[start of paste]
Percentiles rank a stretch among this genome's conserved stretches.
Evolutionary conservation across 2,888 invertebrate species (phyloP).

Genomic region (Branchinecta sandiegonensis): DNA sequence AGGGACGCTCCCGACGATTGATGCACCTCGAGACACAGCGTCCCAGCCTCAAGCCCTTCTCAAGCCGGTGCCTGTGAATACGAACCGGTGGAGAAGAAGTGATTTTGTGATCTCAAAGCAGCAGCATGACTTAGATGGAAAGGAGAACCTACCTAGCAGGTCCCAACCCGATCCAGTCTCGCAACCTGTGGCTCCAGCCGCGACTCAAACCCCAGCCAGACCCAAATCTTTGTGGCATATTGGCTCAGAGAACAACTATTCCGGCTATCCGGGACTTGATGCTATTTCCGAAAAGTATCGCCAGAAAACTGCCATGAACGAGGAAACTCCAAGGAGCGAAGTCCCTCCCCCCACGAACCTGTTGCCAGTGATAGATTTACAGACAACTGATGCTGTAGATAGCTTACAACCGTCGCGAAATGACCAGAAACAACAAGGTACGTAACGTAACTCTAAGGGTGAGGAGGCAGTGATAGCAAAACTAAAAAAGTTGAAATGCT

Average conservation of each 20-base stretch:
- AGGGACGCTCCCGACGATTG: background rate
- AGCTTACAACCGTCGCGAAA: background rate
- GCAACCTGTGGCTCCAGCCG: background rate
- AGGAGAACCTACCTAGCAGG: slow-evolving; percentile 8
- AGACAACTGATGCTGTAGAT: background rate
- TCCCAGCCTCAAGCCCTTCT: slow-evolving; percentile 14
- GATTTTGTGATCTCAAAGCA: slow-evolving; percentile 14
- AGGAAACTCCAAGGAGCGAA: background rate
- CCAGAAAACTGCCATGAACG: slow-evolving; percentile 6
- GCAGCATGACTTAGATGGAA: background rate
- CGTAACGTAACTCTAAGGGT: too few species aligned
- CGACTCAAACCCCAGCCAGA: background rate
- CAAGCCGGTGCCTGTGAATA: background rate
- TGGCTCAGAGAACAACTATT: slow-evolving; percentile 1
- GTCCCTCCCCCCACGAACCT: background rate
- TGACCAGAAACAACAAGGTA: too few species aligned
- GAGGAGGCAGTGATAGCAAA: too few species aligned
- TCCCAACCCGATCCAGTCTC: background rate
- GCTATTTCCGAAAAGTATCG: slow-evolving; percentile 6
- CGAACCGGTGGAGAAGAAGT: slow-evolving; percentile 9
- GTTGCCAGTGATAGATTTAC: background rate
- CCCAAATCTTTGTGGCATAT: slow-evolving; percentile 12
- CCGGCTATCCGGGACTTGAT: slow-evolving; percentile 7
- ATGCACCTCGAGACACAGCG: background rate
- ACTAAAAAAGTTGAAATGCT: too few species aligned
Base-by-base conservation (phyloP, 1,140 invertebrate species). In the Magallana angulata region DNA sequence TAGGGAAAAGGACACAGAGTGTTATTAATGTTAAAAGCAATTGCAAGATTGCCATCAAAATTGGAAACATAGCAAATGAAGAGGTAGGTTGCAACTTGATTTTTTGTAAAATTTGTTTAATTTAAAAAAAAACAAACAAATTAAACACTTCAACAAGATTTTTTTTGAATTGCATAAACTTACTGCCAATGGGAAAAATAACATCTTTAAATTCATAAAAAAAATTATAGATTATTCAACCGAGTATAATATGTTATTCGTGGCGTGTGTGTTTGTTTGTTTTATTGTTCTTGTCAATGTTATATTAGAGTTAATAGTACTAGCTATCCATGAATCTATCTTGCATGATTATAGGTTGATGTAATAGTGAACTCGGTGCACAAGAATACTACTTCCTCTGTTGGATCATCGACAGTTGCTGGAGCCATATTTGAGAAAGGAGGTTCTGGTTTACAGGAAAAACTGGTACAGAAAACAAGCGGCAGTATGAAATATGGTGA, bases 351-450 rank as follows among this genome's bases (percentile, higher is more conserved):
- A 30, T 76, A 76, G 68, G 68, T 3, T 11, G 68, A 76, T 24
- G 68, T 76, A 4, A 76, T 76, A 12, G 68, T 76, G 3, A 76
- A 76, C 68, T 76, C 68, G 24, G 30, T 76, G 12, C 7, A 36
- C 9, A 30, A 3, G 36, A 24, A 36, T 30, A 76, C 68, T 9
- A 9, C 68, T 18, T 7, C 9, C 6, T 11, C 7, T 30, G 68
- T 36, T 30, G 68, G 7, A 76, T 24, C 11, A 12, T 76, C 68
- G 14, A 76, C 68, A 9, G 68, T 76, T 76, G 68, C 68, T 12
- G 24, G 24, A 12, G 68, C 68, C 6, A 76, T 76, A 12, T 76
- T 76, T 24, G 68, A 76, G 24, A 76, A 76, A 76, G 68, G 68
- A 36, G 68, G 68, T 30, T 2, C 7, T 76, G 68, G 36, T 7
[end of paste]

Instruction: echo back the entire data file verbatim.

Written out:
Percentiles rank a stretch among this genome's conserved stretches.
Evolutionary conservation across 2,888 invertebrate species (phyloP).

Genomic region (Branchinecta sandiegonensis): DNA sequence AGGGACGCTCCCGACGATTGATGCACCTCGAGACACAGCGTCCCAGCCTCAAGCCCTTCTCAAGCCGGTGCCTGTGAATACGAACCGGTGGAGAAGAAGTGATTTTGTGATCTCAAAGCAGCAGCATGACTTAGATGGAAAGGAGAACCTACCTAGCAGGTCCCAACCCGATCCAGTCTCGCAACCTGTGGCTCCAGCCGCGACTCAAACCCCAGCCAGACCCAAATCTTTGTGGCATATTGGCTCAGAGAACAACTATTCCGGCTATCCGGGACTTGATGCTATTTCCGAAAAGTATCGCCAGAAAACTGCCATGAACGAGGAAACTCCAAGGAGCGAAGTCCCTCCCCCCACGAACCTGTTGCCAGTGATAGATTTACAGACAACTGATGCTGTAGATAGCTTACAACCGTCGCGAAATGACCAGAAACAACAAGGTACGTAACGTAACTCTAAGGGTGAGGAGGCAGTGATAGCAAAACTAAAAAAGTTGAAATGCT

Average conservation of each 20-base stretch:
- AGGGACGCTCCCGACGATTG: background rate
- AGCTTACAACCGTCGCGAAA: background rate
- GCAACCTGTGGCTCCAGCCG: background rate
- AGGAGAACCTACCTAGCAGG: slow-evolving; percentile 8
- AGACAACTGATGCTGTAGAT: background rate
- TCCCAGCCTCAAGCCCTTCT: slow-evolving; percentile 14
- GATTTTGTGATCTCAAAGCA: slow-evolving; percentile 14
- AGGAAACTCCAAGGAGCGAA: background rate
- CCAGAAAACTGCCATGAACG: slow-evolving; percentile 6
- GCAGCATGACTTAGATGGAA: background rate
- CGTAACGTAACTCTAAGGGT: too few species aligned
- CGACTCAAACCCCAGCCAGA: background rate
- CAAGCCGGTGCCTGTGAATA: background rate
- TGGCTCAGAGAACAACTATT: slow-evolving; percentile 1
- GTCCCTCCCCCCACGAACCT: background rate
- TGACCAGAAACAACAAGGTA: too few species aligned
- GAGGAGGCAGTGATAGCAAA: too few species aligned
- TCCCAACCCGATCCAGTCTC: background rate
- GCTATTTCCGAAAAGTATCG: slow-evolving; percentile 6
- CGAACCGGTGGAGAAGAAGT: slow-evolving; percentile 9
- GTTGCCAGTGATAGATTTAC: background rate
- CCCAAATCTTTGTGGCATAT: slow-evolving; percentile 12
- CCGGCTATCCGGGACTTGAT: slow-evolving; percentile 7
- ATGCACCTCGAGACACAGCG: background rate
- ACTAAAAAAGTTGAAATGCT: too few species aligned
Base-by-base conservation (phyloP, 1,140 invertebrate species). In the Magallana angulata region DNA sequence TAGGGAAAAGGACACAGAGTGTTATTAATGTTAAAAGCAATTGCAAGATTGCCATCAAAATTGGAAACATAGCAAATGAAGAGGTAGGTTGCAACTTGATTTTTTGTAAAATTTGTTTAATTTAAAAAAAAACAAACAAATTAAACACTTCAACAAGATTTTTTTTGAATTGCATAAACTTACTGCCAATGGGAAAAATAACATCTTTAAATTCATAAAAAAAATTATAGATTATTCAACCGAGTATAATATGTTATTCGTGGCGTGTGTGTTTGTTTGTTTTATTGTTCTTGTCAATGTTATATTAGAGTTAATAGTACTAGCTATCCATGAATCTATCTTGCATGATTATAGGTTGATGTAATAGTGAACTCGGTGCACAAGAATACTACTTCCTCTGTTGGATCATCGACAGTTGCTGGAGCCATATTTGAGAAAGGAGGTTCTGGTTTACAGGAAAAACTGGTACAGAAAACAAGCGGCAGTATGAAATATGGTGA, bases 351-450 rank as follows among this genome's bases (percentile, higher is more conserved):
- A 30, T 76, A 76, G 68, G 68, T 3, T 11, G 68, A 76, T 24
- G 68, T 76, A 4, A 76, T 76, A 12, G 68, T 76, G 3, A 76
- A 76, C 68, T 76, C 68, G 24, G 30, T 76, G 12, C 7, A 36
- C 9, A 30, A 3, G 36, A 24, A 36, T 30, A 76, C 68, T 9
- A 9, C 68, T 18, T 7, C 9, C 6, T 11, C 7, T 30, G 68
- T 36, T 30, G 68, G 7, A 76, T 24, C 11, A 12, T 76, C 68
- G 14, A 76, C 68, A 9, G 68, T 76, T 76, G 68, C 68, T 12
- G 24, G 24, A 12, G 68, C 68, C 6, A 76, T 76, A 12, T 76
- T 76, T 24, G 68, A 76, G 24, A 76, A 76, A 76, G 68, G 68
- A 36, G 68, G 68, T 30, T 2, C 7, T 76, G 68, G 36, T 7